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tgan 2020-12-31 08:10

January 2021
 
[url]https://www.research.ibm.com/haifa/ponderthis/challenges/January2021.html[/url]

Batalov 2020-12-31 09:57

[QUOTE]Unfortunately, the robot (distributing COVID-19 vaccines) was attacked by anti-vaccine bots[/QUOTE]
bwa-ha-ha-ha-ha!
What a year!
What a problem!

LaurV 2021-01-02 16:12

Nice one.

And not difficult (search space only about \(\pi\) millions :razz:).

EdH 2021-01-03 01:17

Is this one easy or am I doing something wrong? I appear to be able to get 188 pairs of coordinates rather easily for N=50. I think I'll try for the first bonus. . .

LaurV 2021-01-03 05:07

[QUOTE=EdH;568126]Is this one easy or am I doing something wrong?[/QUOTE]
Easy. To brute force with a silly algorithm, only \(C_{50^2}^2\) cases. Two nested for's.

M344587487 2021-01-03 12:24

It might be easy for a computer to brute force but I'm going to run out of pen ink :P

EdH 2021-01-03 13:22

[QUOTE=LaurV;568148]Easy. To brute force with a silly algorithm, only \(C_{50^2}^2\) cases. Two nested for's.[/QUOTE]
Darn! I used 4. So, maybe I'll submit a pair and see what they say. . .

uau 2021-01-04 03:25

I wonder whether an answer to the ** bonus question is actually known by the problem setters or guaranteed to exist?

LaurV 2021-01-04 06:39

It is known.

Hint: the ranges are not contiguous, for example the only square grids that can be filled with no bot are n=1 (trivial), 2, and 5. For N=3, 4, 6, 7, 8, 9, 10, .... you need 1 bot (yep, I don't know why they talk about N=6, to confuse us, because, if I understand the problem right, for N=4 you also need a bot, so they should just stay at the example they provided, with N=4). Then you need 2 bots "sometime in the future" as N increases, but again, after it, you may suffice with 1 bot only, for a while, and so on, until 1 bot is not possible anymore. In a certain point further you will need 3 bots. But then, some other higher grids can use only 2 bots for a while (only a guess, by seeing how the grid is filled for low values, I do not have solutions for * and **).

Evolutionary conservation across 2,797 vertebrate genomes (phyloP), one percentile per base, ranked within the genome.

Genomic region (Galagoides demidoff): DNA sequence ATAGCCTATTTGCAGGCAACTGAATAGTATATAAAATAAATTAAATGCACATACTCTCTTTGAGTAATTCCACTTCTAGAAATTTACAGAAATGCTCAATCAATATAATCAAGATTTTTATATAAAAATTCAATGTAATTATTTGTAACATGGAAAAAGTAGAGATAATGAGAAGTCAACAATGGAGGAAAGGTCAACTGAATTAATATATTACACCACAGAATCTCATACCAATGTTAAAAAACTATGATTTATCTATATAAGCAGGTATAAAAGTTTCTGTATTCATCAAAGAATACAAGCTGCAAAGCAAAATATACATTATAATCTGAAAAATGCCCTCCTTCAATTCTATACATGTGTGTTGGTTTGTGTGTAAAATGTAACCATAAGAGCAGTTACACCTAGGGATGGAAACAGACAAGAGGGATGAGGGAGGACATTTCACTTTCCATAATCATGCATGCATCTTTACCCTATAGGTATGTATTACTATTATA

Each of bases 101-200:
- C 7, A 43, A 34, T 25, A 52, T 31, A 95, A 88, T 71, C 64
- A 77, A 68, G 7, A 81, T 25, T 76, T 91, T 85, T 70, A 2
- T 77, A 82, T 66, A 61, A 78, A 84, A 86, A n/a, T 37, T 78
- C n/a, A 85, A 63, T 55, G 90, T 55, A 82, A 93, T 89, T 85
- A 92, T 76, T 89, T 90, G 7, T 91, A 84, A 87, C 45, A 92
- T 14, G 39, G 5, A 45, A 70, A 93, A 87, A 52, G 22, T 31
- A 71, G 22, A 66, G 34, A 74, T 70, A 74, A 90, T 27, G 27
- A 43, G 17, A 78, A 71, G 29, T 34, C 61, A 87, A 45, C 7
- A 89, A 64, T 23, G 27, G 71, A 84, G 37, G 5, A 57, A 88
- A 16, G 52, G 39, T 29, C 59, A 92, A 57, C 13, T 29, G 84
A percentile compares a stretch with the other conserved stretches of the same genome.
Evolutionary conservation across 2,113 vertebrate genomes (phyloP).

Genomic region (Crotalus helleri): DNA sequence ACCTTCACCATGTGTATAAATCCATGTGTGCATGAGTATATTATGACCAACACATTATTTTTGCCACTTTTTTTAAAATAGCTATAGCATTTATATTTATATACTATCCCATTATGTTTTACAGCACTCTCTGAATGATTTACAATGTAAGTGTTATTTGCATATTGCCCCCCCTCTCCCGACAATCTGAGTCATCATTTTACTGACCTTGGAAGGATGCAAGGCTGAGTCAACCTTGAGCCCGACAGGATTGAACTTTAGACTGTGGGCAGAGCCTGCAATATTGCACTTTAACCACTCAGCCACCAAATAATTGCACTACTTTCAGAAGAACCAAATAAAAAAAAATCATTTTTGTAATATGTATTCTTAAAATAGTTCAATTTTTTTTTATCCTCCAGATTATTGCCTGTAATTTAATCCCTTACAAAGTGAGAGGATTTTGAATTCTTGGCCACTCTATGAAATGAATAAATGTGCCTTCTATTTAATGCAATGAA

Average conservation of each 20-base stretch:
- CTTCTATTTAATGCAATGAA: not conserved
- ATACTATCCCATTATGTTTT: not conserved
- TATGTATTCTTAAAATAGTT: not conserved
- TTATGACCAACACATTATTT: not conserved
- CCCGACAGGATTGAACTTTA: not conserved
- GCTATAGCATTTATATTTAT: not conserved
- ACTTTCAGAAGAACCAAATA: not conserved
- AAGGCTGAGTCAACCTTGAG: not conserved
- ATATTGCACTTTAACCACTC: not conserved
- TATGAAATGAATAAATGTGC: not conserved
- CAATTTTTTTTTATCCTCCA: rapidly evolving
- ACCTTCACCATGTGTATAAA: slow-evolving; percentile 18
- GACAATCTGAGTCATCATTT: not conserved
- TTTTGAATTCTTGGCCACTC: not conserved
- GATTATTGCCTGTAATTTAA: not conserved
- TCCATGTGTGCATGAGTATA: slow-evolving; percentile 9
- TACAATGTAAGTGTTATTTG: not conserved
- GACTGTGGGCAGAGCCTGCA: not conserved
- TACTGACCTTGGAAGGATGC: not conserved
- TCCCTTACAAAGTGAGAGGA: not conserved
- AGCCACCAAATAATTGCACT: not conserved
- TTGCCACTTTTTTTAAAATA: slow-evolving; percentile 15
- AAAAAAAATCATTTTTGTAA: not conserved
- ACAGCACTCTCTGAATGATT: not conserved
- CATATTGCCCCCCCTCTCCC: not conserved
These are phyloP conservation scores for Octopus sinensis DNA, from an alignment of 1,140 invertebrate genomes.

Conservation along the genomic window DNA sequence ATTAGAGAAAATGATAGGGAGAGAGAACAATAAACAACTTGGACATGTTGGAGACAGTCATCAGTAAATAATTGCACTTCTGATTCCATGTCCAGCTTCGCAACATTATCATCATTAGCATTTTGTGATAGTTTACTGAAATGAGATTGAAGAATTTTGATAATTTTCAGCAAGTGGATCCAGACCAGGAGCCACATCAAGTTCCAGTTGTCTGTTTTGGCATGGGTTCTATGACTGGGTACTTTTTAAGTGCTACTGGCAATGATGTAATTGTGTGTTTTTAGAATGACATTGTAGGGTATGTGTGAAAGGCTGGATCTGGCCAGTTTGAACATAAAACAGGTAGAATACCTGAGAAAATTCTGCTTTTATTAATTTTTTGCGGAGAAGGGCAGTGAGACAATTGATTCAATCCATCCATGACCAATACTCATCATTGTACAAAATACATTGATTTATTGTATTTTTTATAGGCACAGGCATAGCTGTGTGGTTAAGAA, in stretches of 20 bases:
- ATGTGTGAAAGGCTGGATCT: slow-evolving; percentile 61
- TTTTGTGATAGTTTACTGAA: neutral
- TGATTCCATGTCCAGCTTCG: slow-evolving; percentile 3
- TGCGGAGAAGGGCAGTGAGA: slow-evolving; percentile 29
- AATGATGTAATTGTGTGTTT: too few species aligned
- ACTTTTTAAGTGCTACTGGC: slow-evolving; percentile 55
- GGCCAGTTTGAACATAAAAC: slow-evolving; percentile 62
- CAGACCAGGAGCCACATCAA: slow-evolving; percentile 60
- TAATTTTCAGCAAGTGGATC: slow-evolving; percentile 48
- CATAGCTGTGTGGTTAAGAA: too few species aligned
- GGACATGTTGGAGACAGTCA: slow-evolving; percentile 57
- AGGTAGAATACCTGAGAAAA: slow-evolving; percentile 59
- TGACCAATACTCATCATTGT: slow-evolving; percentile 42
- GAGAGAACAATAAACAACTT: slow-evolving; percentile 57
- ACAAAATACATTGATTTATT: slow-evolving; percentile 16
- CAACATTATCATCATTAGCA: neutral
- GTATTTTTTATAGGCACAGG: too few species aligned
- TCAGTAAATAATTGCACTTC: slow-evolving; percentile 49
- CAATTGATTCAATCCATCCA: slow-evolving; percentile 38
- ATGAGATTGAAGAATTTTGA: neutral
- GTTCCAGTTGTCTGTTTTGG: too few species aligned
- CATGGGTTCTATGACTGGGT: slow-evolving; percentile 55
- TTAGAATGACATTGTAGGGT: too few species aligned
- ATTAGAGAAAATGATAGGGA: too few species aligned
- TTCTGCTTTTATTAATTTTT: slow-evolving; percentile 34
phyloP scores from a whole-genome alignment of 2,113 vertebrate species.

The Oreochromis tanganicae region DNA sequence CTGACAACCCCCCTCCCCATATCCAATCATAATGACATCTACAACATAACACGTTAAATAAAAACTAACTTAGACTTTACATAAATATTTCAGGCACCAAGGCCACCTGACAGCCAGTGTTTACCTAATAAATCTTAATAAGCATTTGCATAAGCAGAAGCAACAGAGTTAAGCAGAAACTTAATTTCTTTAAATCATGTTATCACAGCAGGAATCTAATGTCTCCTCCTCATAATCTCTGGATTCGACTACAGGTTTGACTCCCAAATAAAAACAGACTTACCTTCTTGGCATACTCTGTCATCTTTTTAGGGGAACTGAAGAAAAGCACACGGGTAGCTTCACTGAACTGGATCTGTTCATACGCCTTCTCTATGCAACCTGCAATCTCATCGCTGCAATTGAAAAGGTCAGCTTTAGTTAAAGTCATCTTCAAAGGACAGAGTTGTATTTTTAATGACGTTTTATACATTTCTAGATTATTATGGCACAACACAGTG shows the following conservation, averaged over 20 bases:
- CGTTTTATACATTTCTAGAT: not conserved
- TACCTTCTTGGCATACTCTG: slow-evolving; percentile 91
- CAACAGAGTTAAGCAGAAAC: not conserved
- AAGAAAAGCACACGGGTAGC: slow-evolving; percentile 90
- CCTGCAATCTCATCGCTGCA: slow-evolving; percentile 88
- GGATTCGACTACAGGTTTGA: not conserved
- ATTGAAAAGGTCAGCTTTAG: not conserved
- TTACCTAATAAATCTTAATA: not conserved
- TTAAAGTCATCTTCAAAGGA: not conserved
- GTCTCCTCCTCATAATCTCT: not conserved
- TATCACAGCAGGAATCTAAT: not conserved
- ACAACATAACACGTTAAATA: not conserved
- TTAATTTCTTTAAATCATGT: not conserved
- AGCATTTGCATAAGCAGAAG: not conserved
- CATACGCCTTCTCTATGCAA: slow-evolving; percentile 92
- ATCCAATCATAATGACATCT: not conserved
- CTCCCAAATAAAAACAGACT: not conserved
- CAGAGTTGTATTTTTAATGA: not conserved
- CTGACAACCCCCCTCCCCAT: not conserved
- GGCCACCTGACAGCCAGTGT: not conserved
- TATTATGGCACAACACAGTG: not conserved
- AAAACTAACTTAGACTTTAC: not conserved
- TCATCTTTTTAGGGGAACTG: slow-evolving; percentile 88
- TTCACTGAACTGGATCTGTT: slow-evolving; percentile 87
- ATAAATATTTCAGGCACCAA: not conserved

This is shitty in the sense that you can't do a binary search by N, you need to take N up, one by one, and do all combinations for it. You can't rely on symmetry either (the grid is not symmetric, due to initial orientation). You can however make some optimizations, for example, you can skip the squares not touched without any bot, when you put the first bot, and you can skip the squares not touched with one bot when you place the second bot, this reduces the cases to about a half (and doubles the speed), but the downside is that you need to keep evidence (you need anyhow, because you need to know when a walk finishes, i.e. it filled all the board, or it cycles - filling all the board is easy, just a sum of all vaccinations, but cycling, well... you need to keep the direction for every cell that reaches a 2, and if you reach it again with the same direction, then you are cycling).

This is only after playing a bit in Excel. I do not have a solution for the * and **, but I have a nice animation of what the vaccination bot is doing (that bot follows a quite inefficient path, actually, haha, to paraphrase Serge, "what a waste of resources!"), and I have some "gut heuristic" how to set the "anti" bots, which works most of the time (I may post that on YT after the solution is published, the walking of the bot is quite "funny"), and I could find a solution to N=50 "by hand" with it, after few trials in Excel.

Also, due to the modularity of the board, it doesn't matter where you start. You can start anywhere (and shift it accordingly when you send the solution). If we are starting in the middle of the board, the animation looks much better (and it is easier to guess the "heuristic" about placing the X-es (bots).

uau 2021-01-04 14:16

[QUOTE=LaurV;568275]It is known.[/QUOTE]
How do you know that?

The "hint" doesn't seem to say anything - it's basically what I'd expect to be the case IF some N requires 3 or more bots, but I see no hint there WHY you'd expect some case to require that.

dg211 2021-01-20 21:46

Has anyone made any progress on the second bonus question?

My initial attempts have been largely computational, without really doing any clever analysis of the problem. I found a heuristic which has worked pretty well so far for finding 2-bot placements while searching a very small section of the problem space. That is giving me values of N up to several hundred with 2-bot solutions (assuming my code is correct - I've submitted a solution but it hasn't been verified yet). But if there is a value of N for which 2 bots won't work, I don't see any purely computation-based way to verify it other than exhaustively testing every possible pair of placements, which would take days for N that large with my current code (which I think is reasonably optimized).

That all leads me to the conclusion that there must be some clever way to analyse the problem mathematically rather than just brute forcing it with compute, but I don't really see any way to get to grips with the problem that way. Has anyone had any luck with a more analytical approach?


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